Day three of Destination Star Trek brought the event to a rousing conclusion, as thousands of fans descended upon London's ExCel to meet Trek actors, get autographs, interact with fellow fans, compare costumes, shop for Trek products and much, much more. The doors opened at 9 a.m. and StarTrek.com was on the scene to capture all the action in words and photos. Here are the highlights...
The Women of Star Trek panel brought together Suzie Plakson, Hana Hatae and Alice Krige. Krige recounted the complex process necessary for the Borg Queen's torso to be joined with the rest of her body in that iconic First Contact scene. It involved lots of crew, a crane, assorted moving parts, etc. As a result, she "had to re-voice pretty much all of the Queen's dialogue, because there was so much machinery around the Borg Queen." A fan asked what the ladies hoped for the future of mankind. "That's kind of an epic question for 9:45 in the morning," Plakson said to laughter. "But I can say fresh air and clean water. If everybody could relax, that'd be swell, too." Hatae noted that she stopped acting after DS9, but she won't rule out a return to it in the near future. " I was offered a few things the past few months," she said. "I've got to see what they come up with, so hopefully I'll be working on something."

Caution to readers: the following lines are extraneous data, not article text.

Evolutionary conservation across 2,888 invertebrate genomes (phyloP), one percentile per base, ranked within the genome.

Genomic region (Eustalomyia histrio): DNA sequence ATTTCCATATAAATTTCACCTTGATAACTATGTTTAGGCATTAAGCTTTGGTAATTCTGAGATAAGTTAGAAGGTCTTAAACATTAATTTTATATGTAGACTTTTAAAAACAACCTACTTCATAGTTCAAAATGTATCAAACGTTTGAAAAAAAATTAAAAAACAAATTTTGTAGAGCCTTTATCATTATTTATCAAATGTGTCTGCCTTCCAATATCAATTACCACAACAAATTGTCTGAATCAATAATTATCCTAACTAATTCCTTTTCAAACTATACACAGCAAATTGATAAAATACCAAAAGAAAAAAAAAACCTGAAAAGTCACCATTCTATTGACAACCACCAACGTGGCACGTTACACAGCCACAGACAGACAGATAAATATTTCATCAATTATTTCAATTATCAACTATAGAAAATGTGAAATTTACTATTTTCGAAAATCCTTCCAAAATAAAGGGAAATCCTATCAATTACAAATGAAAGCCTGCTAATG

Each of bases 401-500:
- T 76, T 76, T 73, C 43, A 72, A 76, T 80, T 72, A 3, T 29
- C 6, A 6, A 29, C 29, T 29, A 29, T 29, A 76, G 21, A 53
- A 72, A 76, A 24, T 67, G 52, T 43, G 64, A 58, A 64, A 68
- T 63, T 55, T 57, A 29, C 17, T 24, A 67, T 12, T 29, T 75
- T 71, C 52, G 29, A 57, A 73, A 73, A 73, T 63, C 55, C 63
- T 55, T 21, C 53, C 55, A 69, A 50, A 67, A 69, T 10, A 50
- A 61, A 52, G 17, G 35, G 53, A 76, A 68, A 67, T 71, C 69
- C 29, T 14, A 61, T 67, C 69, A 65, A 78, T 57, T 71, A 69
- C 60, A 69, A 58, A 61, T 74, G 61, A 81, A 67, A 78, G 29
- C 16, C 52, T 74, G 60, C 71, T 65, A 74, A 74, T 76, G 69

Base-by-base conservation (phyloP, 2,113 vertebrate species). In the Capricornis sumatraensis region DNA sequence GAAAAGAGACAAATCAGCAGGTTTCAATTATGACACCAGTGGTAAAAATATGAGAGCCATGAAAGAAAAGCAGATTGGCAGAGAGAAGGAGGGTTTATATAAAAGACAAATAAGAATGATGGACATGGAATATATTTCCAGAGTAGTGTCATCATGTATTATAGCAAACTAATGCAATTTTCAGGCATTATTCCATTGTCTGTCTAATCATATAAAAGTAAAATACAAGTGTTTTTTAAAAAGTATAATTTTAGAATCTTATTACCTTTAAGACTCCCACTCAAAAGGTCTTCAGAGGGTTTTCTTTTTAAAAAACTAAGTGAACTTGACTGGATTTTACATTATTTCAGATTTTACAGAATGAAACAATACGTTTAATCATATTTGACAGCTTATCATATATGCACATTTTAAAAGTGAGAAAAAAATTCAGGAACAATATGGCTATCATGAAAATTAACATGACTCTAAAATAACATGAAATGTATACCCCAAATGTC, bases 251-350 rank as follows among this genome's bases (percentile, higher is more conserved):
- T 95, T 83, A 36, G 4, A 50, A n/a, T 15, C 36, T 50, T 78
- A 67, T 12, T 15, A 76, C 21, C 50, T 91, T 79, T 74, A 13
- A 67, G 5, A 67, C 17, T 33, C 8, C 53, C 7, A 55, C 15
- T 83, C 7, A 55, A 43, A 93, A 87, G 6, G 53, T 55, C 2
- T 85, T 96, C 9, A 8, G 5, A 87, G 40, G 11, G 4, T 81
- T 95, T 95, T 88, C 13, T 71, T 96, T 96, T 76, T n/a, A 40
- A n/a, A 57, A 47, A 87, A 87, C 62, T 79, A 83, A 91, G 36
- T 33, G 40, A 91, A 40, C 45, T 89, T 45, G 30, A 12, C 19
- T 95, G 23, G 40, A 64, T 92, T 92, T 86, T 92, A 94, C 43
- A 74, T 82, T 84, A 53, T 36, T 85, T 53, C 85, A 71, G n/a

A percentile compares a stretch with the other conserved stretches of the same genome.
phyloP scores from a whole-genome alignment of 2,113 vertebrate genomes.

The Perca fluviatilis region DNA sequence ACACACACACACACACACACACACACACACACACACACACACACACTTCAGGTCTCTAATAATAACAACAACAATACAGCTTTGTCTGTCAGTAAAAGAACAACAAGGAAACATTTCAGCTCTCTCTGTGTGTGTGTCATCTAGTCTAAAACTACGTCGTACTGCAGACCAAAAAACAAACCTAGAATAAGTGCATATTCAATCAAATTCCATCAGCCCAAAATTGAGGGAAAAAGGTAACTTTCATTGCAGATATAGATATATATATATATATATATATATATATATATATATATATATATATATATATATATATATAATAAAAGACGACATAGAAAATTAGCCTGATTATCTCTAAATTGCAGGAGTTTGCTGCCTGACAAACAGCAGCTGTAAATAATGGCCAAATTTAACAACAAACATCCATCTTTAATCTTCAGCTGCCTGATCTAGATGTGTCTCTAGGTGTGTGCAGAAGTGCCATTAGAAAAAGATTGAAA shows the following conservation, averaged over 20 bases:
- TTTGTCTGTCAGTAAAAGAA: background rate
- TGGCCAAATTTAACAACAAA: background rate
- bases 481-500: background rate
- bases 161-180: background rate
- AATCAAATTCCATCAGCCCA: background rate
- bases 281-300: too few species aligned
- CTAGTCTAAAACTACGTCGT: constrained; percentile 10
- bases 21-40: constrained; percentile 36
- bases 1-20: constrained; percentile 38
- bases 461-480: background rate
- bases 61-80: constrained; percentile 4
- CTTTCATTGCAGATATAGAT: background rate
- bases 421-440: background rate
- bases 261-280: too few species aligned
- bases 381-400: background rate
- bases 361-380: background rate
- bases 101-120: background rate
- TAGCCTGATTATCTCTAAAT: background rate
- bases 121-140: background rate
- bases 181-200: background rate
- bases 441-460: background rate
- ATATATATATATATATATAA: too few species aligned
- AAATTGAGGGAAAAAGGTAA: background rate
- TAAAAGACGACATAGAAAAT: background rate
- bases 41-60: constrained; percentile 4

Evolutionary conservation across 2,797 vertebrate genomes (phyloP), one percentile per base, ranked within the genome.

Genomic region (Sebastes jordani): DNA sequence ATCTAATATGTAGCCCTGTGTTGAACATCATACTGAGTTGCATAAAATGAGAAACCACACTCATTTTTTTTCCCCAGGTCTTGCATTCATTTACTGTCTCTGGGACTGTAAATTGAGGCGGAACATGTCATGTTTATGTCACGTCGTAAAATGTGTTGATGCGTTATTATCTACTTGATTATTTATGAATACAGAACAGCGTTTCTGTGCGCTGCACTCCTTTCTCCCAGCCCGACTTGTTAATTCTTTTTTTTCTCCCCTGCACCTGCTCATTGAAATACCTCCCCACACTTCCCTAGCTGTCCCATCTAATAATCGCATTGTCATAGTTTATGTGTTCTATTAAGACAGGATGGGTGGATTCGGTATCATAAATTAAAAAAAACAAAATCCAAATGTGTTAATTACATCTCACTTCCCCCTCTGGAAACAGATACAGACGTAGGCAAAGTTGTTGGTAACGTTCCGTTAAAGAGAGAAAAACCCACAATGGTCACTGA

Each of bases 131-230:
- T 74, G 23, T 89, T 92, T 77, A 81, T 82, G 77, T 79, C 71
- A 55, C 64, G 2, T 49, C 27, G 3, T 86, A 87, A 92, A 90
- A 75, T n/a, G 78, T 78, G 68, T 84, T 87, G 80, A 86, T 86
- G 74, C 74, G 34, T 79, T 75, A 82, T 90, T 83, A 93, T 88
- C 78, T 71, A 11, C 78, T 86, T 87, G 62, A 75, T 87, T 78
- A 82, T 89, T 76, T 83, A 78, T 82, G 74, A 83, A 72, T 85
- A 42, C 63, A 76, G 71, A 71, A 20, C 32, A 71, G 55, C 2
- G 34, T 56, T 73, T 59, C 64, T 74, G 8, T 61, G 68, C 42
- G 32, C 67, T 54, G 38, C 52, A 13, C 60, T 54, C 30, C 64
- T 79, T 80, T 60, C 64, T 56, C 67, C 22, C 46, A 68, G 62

Throughout the day, fans also watched Voyager's Message in the Bottle in the screening room, enjoyed the Klingon Zone and had their Star Trek caricatures drawn in perfect Starfleet uniforms.